House View by the Chief Investment Office

Africa - cradle of diversity Exploring a continent of opportunities

On 31 July 2013, former US President Bill Clinton posted in a Tweet that he had "just touched down in Africa". Considering the distance between the continent’s northern-most point, Ras ben Sakka in Tunisia and its southern-most point, Cape Agulhas in South Africa, Clinton’s remark is equivalent to saying he has landed somewhere between London and Beijing. But Africa is not only a lot bigger, it is also more diverse than many think.

As the second-largest and second-most populous continent after Asia, Africa is home to 54 sovereign nations, with a total population of 1.2 billion people who speak around 2,000 different languages and dialects.

With so much diversity, the continent cannot be lumped together. For example, when it comes to corruption indices such as the World Bank's Worldwide Governance Indicators (WGI), the very bottom of the ranking includes countries such as Somalia, Libya, Angola and the Democratic Republic of Congo. But on the other hand, the Seychelles, Botswana and Namibia rank in the top quartile globally in their control of corruption, distinctly higher than countries such as Spain, Korea and Italy.

"The Seychelles, Botswana and Namibia rank in the top quartile globally in their control of corruption, distinctly higher than countries such as Spain, Korea or Italy."

A focus on large, vibrant markets

Because of their size, investability, and potential, we take a closer look at Egypt, Ghana, Côte d’Ivoire, Kenya, Mauritius, Morocco, Nigeria and South Africa.

We see opportunities for rapid growth in Côte d’Ivoire, Egypt, Ghana and Kenya. These economies can all expand at annual rates of 5% or more, we think, although they need to continue doing their homework in the years ahead.

Mauritius and Morocco are more advanced than most other countries discussed here, and their economies are expected to expand at a slower rate. Still, they have opportunities too, for example via growing their manufacturing exports to Europe in the case of Morocco, or further extending their dominance as a financial hub in the case of Mauritius.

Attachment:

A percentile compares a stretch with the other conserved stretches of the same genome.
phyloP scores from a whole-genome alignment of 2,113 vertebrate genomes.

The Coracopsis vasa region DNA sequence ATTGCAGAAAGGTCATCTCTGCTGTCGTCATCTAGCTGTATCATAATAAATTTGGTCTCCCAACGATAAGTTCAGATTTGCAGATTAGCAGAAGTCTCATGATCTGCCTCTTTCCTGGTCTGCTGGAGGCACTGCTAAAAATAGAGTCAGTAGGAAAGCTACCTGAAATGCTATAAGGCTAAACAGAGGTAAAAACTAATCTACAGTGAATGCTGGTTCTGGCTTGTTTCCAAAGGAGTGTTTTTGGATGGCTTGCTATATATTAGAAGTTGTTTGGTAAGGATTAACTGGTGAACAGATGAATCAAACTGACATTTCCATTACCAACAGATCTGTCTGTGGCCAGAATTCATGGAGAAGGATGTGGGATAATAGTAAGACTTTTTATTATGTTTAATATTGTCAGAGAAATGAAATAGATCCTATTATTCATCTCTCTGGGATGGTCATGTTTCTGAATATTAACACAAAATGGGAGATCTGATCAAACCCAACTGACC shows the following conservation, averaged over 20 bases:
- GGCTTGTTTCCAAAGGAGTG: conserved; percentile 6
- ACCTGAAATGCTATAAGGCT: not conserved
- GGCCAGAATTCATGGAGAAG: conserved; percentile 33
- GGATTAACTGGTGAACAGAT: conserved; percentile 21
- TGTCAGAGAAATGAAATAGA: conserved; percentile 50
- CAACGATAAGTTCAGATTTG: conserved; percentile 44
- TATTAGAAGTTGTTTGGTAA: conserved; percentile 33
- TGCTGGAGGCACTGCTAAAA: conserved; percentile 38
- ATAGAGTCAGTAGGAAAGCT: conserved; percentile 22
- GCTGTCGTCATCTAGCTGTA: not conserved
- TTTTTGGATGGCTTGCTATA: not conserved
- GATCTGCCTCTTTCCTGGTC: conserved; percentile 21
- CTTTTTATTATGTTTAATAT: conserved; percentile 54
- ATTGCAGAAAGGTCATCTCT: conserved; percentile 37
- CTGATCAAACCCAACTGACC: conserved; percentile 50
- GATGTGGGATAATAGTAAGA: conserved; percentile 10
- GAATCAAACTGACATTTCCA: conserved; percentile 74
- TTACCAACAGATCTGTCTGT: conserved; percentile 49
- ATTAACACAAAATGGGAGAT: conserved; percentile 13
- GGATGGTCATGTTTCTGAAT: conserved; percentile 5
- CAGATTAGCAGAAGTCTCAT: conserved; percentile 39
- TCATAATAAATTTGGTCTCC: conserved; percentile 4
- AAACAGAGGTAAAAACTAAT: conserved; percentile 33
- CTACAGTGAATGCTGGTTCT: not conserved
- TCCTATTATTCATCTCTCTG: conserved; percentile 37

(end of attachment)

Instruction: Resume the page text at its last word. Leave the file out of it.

Nigeria and South Africa, the two largest economies in our sample, face less benign prospects. While Nigeria simply needs to continue reforming to unleash its full economic potential, South Africa’s situation is more precarious. More market-friendly policies are needed there if the country wants to keep its economic potential from deteriorating further.

How and where to invest in Africa

Favorable demographics, rising urbanization and rapid growth make Africa an attractive investment destination for those willing and able to identify the opportunities these developments present.

Investability is best in credit, where many liquid instruments exist. For equities, South Africa is by far the most important market, but investors can also look at indirect ways to build exposure. Currencies and local bond markets are niches, but can present interesting opportunities for risk-tolerant investors.

Finally, private markets are an important avenue to explore, as they can provide access to some of the most vibrant growth stories in Africa. No matter which asset investors pick, risks tend to be higher than elsewhere, and exposure should be held in a diversified manner only.

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